established as a secret fraternal order. It is notable in United States and Canadian
    labor history as the first organization of workers to advocate the inclusion in one
    union of all workers without regard to skill, sex, or nationality. As its ideal, the
    Knights of Labor projected a society based on cooperative industrial and
    agricultural enterprises owned and operated by the workers, farmers, clerks, and
    technicians constituting them. The Noble Order of the Knights of Labor was
    founded in Philadelphia in 1869 by the American garment worker Uriah Stephens
    and a number of his fellow workers. Workers in all trades were eligible for
    membership; physicians (prior to 1881), lawyers, bankers, professional gamblers
    or stockholders, and liquor dealers were excluded. During its first few years, the
    Knights of Labor functioned as a secret society using an elaborate, mystic ritual.
    It grew slowly until the economic depression of the 1870s, when large numbers of
    workers joined the organization. The secret and fraternal nature of the order was
    eliminated in 1881, and it began to function as a trade union. It adopted a policy
    of militant action against employers and played an important part in the strikes by
    coal miners and railroad workers in 1877. The first general assembly of
    representatives of local organizations of the Knights of Labor met in Reading,
    Pennsylvania, in 1878. The assembly projected a number of sweeping reforms,
    including institution of the 8-hour workday, abolition of convict labor, prohibition
    of the employment of children under 14 years of age, institution of equal
    opportunities and wages for women in industry, and establishment of a bureau of
    labor statistics. The assembly also adopted the policy of inclusive unionism,
    whereby all workers, regardless of race, creed, craft, trade, or degree of skill, and
    all other individuals and groups expressing sympathy for labor were eligible for
    membership in the Knights of Labor. Despite this general policy of inclusion, the
    Knights of Labor refused to admit immigrant Chinese workers. On the West
    Coast of the United States and Canada the union organized protests against
    Chinese workers and supported anti-Chinese legislation. For about five years after
    the convocation of the 1878 general assembly, the Knights of Labor employed the
    strike weapon on numerous occasions. During this period, however, the national
    leadership of the organization began to advocate the use of less radical measures.
    In 1883 Terence Powderly, an American machinist who was the order's leading
    exponent of moderate policies, was elected to head the Knights of Labor.
28. Haymarket riot – 551, 615 confrontation between police and protesters that took
    place on May 4, 1886, in Haymarket Square in Chicago. A strike was in progress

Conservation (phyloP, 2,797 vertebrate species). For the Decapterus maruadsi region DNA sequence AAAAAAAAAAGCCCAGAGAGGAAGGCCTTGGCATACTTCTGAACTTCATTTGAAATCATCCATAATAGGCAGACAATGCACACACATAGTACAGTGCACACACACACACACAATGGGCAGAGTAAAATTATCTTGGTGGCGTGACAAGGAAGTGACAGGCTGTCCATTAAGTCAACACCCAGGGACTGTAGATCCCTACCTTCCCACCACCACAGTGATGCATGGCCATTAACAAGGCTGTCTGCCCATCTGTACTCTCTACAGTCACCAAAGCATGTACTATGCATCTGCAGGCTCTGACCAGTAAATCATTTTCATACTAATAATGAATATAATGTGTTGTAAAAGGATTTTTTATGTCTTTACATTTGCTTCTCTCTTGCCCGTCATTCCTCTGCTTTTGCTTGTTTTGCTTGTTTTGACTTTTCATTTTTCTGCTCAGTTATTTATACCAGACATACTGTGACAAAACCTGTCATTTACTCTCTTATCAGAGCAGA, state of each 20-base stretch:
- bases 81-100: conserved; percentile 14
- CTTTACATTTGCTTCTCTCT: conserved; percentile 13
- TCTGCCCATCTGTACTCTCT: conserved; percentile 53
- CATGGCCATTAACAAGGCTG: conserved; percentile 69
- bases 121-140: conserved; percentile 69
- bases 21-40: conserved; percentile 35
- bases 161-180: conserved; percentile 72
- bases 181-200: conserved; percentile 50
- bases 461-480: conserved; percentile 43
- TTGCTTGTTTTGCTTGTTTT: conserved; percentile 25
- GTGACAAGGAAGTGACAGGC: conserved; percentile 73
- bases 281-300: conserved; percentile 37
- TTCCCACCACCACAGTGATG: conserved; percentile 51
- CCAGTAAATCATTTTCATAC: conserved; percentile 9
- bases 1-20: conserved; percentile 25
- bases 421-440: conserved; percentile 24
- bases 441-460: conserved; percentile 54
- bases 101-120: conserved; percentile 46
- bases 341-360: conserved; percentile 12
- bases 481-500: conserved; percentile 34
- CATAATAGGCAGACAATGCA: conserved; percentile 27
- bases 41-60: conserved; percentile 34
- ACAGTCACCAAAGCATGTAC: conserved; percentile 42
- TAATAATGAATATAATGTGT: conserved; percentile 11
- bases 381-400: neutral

at the McCormick reaper works in Chicago, and on the previous day several men
    had been shot by the police during a riot at the plant. A meeting was called at
    Haymarket Square on May 4 as a protest against police violence by a group of
    mainly German-born anarchist workers living in Chicago. The police attempted to
    disperse the meeting, and in the ensuing riot a bomb was thrown, which triggered
    another gun battle. Seven policemen were killed and many injured; so were many
    civilians. Eight anarchists attending the meeting were arrested and charged with
    being accessories to the crime, on the ground that they had publicly and
    frequently advocated such violence. They were tried and found guilty on a variety
    of charges (the identity of the bomb thrower was never discovered); seven were
    sentenced to death and one to imprisonment. Eventually four were hanged, one
    committed suicide, the sentence of two was commuted to life imprisonment, and
    one received a 15-year term. In 1893 the three in prison were pardoned by the
    governor of Illinois, John Peter Altgeld, mainly on the ground that no evidence
    had been presented actually connecting the defendants with the throwing of the
29. American Federation of Labor – 551, 554-55, 614, 762, 796, 797, 710, 899
    organization of trade unions in the United States. The organization was formed in
    December 1955 by the merger of the American Federation of Labor and the
    Congress of Industrial Organizations. Of some 16 million members in all United
    States unions in the late 1990s, about 13 million were in the AFL-CIO's 81
    affiliated organizations
30. Sherman Antitrust Act – 543, 684, 692 basic federal enactment regulating the
    operations of corporate trusts, passed by the U.S. Congress in July 1890, through
    the efforts of Senator John Sherman of Ohio. The act declared illegal “every
    contract, combination in the form of trust or otherwise, or conspiracy, in restraint
    of trade or commerce among the several States, or with foreign nations.” Criminal
    penalties were provided for violators of the law, and aggrieved persons were
    entitled to recover three times the amount of losses suffered as a result of the
    violation. The Sherman Act has been amended and supplemented by several
    subsequent enactments. Most notable among these enactments was the Clayton
    Antitrust Act of 1914.
31. “Drake’s Folly” -